Our first recipient Elizabeth recently completed her doctorate—so we had a chat with her to find out all about it and learn why she thinks you should apply for this prestigious scholarship this year.
Hi Elizabeth! Tell us a bit about yourself and what led you to your doctorate
I am an experienced research nutritionist with a career focus on people-centred research. I have always studied aspects of diabetes and how to relieve or prevent it, both within Australia and internationally. This has involved extensive research in the field and analysis including working for substantial periods of time in low-income countries.
I have a lifelong objective to contribute to long-term positive health changes and outcomes for people with diabetes, which aligned well to the doctorate research brief issued by Inspiro supported by the Dorothea Warr bequest.
What was your research project and what did you find?
My research project was to compare diabetes models of care in the Yarra Ranges, with the aim of implementing and evaluating an integrated, community-based Model of Care (MoC) for people living with diabetes in this regional setting. Four separate specific studies were conducted as part of the doctorate research over approximately 3 years. The integrated diabetes MoC addressed individual and relationship barriers to increase attendance to health care appointments and engagement with self-care. The research findings strengthen the evidence for the use of integrated models of care in rural and regional settings and provide evidence-based recommendations to support future health service research in rural and regional settings.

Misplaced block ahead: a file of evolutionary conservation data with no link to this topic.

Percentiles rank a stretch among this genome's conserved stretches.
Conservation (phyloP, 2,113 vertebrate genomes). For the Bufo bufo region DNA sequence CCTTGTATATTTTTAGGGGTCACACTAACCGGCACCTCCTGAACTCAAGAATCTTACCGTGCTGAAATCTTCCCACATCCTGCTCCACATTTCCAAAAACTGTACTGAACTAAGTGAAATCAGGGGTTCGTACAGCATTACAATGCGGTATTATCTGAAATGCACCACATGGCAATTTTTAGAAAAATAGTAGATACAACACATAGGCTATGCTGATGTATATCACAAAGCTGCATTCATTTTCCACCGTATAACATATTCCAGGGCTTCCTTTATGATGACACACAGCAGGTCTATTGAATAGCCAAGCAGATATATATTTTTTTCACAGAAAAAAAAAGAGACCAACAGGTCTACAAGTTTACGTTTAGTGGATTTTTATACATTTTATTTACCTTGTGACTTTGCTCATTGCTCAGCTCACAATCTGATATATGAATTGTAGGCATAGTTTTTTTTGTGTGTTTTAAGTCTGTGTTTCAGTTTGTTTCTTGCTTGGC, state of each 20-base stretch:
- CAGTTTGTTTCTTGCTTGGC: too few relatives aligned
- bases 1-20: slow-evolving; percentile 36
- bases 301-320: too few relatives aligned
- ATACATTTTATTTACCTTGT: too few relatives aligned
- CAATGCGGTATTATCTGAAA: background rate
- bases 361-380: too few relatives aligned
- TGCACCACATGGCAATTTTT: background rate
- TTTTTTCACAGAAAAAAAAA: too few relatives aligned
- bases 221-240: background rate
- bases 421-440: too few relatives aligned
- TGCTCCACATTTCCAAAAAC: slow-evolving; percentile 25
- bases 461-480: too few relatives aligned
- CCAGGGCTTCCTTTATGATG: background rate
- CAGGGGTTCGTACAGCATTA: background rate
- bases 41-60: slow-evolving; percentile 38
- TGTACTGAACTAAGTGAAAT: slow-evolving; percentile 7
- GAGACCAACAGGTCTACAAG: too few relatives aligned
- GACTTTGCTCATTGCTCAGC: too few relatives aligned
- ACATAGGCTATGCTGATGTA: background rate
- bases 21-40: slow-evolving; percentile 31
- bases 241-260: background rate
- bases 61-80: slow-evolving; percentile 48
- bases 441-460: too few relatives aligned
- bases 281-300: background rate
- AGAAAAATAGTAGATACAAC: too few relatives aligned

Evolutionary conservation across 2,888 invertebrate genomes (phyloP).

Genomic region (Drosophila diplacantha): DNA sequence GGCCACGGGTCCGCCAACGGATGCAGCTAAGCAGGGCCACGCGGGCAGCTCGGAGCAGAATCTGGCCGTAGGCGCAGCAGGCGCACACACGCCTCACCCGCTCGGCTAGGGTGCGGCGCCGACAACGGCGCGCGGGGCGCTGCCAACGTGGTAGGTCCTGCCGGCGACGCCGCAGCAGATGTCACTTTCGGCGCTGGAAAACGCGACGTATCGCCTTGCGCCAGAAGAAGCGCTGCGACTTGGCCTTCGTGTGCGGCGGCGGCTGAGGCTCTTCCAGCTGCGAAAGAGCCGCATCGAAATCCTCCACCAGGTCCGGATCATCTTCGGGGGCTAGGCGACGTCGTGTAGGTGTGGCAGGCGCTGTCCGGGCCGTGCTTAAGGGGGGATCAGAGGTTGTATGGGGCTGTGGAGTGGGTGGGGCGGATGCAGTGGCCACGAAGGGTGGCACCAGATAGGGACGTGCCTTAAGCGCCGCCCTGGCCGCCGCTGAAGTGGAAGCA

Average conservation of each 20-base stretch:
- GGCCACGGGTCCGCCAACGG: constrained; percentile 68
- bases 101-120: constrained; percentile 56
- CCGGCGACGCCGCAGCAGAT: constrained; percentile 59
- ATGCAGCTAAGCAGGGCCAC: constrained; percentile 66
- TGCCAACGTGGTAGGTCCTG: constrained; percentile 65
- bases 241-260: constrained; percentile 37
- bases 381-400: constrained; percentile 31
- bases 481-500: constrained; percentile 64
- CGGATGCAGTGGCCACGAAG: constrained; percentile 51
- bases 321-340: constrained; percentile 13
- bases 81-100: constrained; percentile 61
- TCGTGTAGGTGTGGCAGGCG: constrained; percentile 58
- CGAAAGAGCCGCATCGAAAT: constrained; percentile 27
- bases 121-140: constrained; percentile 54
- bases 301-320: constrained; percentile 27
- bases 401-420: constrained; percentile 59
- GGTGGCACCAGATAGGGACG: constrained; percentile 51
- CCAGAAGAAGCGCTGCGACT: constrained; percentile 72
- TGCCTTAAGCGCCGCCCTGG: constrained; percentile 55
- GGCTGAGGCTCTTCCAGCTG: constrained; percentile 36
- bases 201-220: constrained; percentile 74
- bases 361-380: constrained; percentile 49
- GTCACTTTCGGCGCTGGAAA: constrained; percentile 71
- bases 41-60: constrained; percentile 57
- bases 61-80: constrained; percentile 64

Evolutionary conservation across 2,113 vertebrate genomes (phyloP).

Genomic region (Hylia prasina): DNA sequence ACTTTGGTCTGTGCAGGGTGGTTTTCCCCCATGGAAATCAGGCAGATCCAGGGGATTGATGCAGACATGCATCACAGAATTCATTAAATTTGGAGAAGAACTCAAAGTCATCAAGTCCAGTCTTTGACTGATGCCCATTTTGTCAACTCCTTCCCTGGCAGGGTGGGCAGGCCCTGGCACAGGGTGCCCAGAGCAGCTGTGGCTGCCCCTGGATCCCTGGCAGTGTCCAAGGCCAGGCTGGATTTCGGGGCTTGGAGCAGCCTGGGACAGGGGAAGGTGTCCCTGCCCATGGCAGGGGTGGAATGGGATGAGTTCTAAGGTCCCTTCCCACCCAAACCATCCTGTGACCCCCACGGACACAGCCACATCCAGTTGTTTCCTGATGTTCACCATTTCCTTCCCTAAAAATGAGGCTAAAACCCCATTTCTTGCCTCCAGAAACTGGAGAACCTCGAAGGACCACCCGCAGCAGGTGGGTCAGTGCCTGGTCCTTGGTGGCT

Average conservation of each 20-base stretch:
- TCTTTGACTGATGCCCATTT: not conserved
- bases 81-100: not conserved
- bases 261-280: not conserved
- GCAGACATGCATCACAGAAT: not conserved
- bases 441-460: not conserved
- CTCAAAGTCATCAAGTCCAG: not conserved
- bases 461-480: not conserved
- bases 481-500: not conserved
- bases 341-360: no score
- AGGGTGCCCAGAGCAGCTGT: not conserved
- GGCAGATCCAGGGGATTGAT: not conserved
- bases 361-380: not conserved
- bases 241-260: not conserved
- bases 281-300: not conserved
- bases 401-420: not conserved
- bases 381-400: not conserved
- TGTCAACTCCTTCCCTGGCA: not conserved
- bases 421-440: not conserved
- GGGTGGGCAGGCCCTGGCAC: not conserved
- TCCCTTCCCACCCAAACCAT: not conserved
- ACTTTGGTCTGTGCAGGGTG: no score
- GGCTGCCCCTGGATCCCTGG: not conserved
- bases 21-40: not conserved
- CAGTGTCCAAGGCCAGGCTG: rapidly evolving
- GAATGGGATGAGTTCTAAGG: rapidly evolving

Why is this area of research so important to the Yarra Ranges?
In the Yarra Ranges, Australia, there was a high prevalence of type 2 diabetes but a low rate of attendance to health care appointments, placing people with diabetes at increased risk of related health complications. There was a need to better understand the factors influencing the high rate of non-attendance to a community-based diabetes service in Australia, to explore how people with diabetes are cared for and to identify how their diabetes management may be improved.
How did the scholarship make a difference for you?
I feel grateful for the scholarship. It allowed me to focus full-time on the research and become immersed with Insipro and more connected to the community of the Yarra Ranges.
What’s next for you, career or study wise?
I intend to continue to work with people with diabetes, and very much want to continue this research, with a more specific focus on implementing some of the findings.
What advice would you give to future scholarship applicants?
To identify a specific area of focus and be clear with your aim for the research activities.
Anything else you’d like to add?
No project like this can be completed without support from many people. I would like to thank Gillian Smith for developing the idea for this industry-based project and for her breadth of knowledge of the Yarra Ranges and its challenges for people with diabetes. This provided me with true insight and practical examples of how to apply this research.
To the staff at Inspiro with whom I worked: Sheryl, Vicki, Mali and Wanling – I thank them all for their support and collaboration over the three years.
I would also like to acknowledge Miss Dorothea Warr and her Trustees for their ongoing support of improving health care for people living in the Yarra Ranges and for funding this PhD. I sincerely thank them for the opportunity.
Would you like to apply for our Industry Research scholarship?
Go on! Applications are open now. Visit the La Trobe University website to find out more about the scholarship and how to apply (PS. It says that applications have closed, but they haven’t – now’s your chance!)